My cousin's cousin's wife's aunt's sister's cousin (ok, I kid, but our relation is just about this complicated) got married last Sunday at Meiji Jingu, the largest Shinto shrine in Tokyo, to a Swiss banker.
What an affair! Half the wedding party were Swiss, speaking mostly French and bieng quite flamboyant, the other half Japanese, speaking NO French and being quite reserved/Japanese. The couple, pictured above, in traditional wedding kimono and hakama.
The Shinto wedding ceremony. Though I understood hardly any of it, I was impressed by the feeling and the structure of the ceremony itself. It all felt so deliberate and fully of thought and great intention. I couldn't help but feel that the seriousness of the ceremony conveyed that this marriage was being taken in equal seriousness, and it made me wonder if the casual way that we conduct weddings usually is part of the reason why marriage itself is often taken so casually.
My cousin Aki.
Cousins Aki and Yuko in all their kimono splendor. I am still mystified by kimono - I have absolutely no ability to tell the difference between a high price kimono and a knock off poleyster deal (I don't know if they actually make kimono in poleyster, but I'm sure someone thought of this in 1963). Often the most expensive ones look the cheapest to me and vice versa. What I do know is that the one's my cousin's wore cost as much to rent per day as a ten year-old used Volvo. Am I too practical? I would rather have the Volvo.
We arrived at the shrine and all the kimono cousins were the darlings of the tourists visiting the shrine.
We all met in a reception room of the shrine and each side of the family introduced themselves.
Then we marched across the front of the shrine to another private room where the priests would conduct the marriage ceremony. The line on the right: us. The line on the right: tourists gathering round to snap celebrity pics.
We were served sakura cha, which is a tea made out of dried and salted cherry blossoms. It looks pretty, but it tasted like... salt. No way man.
We moved from the shrine to the Hotel New Otani, to a fancy recetion room complete with automatic curtains that would be drawn or let down dramatically to showcase the gardens through the windows or the entrance of the bride each time she had an outfit change.
This was my favorite dish served at the reception: personal igloos with sashimi inside!
The family hired Japanese interpretors for many of the French speaking guests and at one point a man who looked like he only ever wore clothes suitable for yachting (silk scarf tucked into the shirt and fancy boating shoes... oh, how I love boating shoes!) stood up and gave a long speech. Throughout the speech he waved his hands the air, made kissing gestures, cried a little and spoke as effusively as a French-speaking yachting sport knows how. Oh, haha and the poor Japanese translator had no idea what to do with him. He would say something emotionally gripping and swivel around wildly and she would time after time translate into the most polite, kurt Japanese. Even for those who couldn't understand Japanese it was a hilarious scene. Everyone could see the comedy of this, and like a scene from Lost in Translation, the more he said, the less she said. I don't think the Japanese guests quite got the joke though...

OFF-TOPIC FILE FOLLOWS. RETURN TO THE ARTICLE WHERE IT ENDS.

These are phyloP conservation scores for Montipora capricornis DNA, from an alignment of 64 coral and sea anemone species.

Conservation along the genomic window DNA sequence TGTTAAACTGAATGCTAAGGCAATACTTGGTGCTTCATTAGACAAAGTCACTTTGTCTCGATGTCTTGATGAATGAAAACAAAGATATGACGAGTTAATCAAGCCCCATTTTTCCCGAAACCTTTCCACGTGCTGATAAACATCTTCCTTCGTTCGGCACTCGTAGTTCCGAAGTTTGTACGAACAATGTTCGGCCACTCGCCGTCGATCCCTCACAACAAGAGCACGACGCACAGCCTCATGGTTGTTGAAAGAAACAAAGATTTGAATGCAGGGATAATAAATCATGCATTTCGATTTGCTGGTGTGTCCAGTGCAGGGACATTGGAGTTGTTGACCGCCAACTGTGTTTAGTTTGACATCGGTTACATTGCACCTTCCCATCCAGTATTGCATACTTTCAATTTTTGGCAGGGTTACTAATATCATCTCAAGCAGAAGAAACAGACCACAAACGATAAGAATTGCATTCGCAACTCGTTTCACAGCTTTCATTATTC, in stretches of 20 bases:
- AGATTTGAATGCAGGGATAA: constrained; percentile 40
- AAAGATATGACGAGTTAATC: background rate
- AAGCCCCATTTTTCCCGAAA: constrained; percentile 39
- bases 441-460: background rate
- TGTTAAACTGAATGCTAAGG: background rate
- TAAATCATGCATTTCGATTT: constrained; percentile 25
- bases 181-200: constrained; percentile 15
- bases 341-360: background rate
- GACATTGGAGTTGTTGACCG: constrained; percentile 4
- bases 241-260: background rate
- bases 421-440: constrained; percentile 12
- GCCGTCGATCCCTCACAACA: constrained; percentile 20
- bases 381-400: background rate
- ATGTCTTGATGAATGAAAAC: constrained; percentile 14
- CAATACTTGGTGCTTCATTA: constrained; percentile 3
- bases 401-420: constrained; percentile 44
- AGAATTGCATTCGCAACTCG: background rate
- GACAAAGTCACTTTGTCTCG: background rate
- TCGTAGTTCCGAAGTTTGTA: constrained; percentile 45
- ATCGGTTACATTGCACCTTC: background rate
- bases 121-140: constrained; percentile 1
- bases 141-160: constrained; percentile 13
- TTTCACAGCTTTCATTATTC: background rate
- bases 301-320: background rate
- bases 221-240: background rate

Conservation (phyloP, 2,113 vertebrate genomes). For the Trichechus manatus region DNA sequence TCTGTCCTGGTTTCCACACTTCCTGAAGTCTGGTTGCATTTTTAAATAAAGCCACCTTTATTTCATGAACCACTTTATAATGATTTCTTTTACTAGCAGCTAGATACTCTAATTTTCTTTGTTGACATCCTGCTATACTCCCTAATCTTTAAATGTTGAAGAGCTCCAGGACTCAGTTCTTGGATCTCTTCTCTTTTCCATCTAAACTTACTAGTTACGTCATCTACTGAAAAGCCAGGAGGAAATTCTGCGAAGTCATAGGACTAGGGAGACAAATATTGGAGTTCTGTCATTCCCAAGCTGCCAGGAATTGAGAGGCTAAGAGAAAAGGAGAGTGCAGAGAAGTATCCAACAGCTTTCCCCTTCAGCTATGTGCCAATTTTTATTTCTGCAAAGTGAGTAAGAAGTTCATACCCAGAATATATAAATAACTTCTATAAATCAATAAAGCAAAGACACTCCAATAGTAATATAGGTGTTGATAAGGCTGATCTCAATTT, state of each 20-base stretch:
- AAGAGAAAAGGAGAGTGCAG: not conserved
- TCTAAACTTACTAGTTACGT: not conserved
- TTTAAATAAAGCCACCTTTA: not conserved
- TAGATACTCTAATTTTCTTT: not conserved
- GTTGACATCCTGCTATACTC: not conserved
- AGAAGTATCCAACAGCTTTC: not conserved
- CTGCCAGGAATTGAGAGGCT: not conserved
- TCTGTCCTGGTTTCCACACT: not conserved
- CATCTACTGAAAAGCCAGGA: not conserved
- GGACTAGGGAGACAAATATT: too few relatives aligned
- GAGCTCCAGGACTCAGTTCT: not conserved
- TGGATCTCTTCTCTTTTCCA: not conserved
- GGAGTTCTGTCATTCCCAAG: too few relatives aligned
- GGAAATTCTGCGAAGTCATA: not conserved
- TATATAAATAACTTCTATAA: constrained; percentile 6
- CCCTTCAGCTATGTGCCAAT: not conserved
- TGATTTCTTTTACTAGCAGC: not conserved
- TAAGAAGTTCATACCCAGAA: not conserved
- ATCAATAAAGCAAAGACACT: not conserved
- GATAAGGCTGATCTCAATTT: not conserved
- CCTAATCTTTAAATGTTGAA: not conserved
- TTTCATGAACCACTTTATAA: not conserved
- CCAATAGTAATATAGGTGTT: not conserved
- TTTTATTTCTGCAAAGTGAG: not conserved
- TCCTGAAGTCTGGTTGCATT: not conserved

Weddings in Japan seem to often be a Japanese interpretation of what a Western style wedding is. This wedding carefully stuck to traditional Japanese wedding style and so instead of four different dresses, my cousin changed into four different kimono. All of the food was Japanese and each dish had symbolism relating to the union of the new couple, prosperity, future happines, blah blah.
Me and the women in the fam.
Aside from the wedding, there was Tokyo. I am not sure if I like Tokyo yet. I always get those excited shivers of "I am in a big city!" when I first arrive, but I don't think Tokyo is a very beautiful or magnetic city in the way I want a big city to be. Or at least I haven't learned how to understand it for itself as opposed to how I usually understand other big cities, because I think Tokyo must call for some other kind of understanding.
The cherry blossoms were just starting to do their thing and everyone was out to check it out.
I went shopping like crazy woah! Ah, for the love of international stores! In Harajuku.
Sat in front of a crepe restuarant and ate a goat cheese gallette and a pear and pear liquer crepe a flambe. The man who own the restaurant basically makes it his job to act as flamboyantly French as possible when welcoming patrons and I watched group after group of Japanese people enter the restaurant squeeling with delight at this man yelling at them in wild French. I tried to pretend I was sitting in Passy at a cafe and I had a coffee so strong (no one makes good coffee in Kagoshima) that I thought I was going to have a panic attack.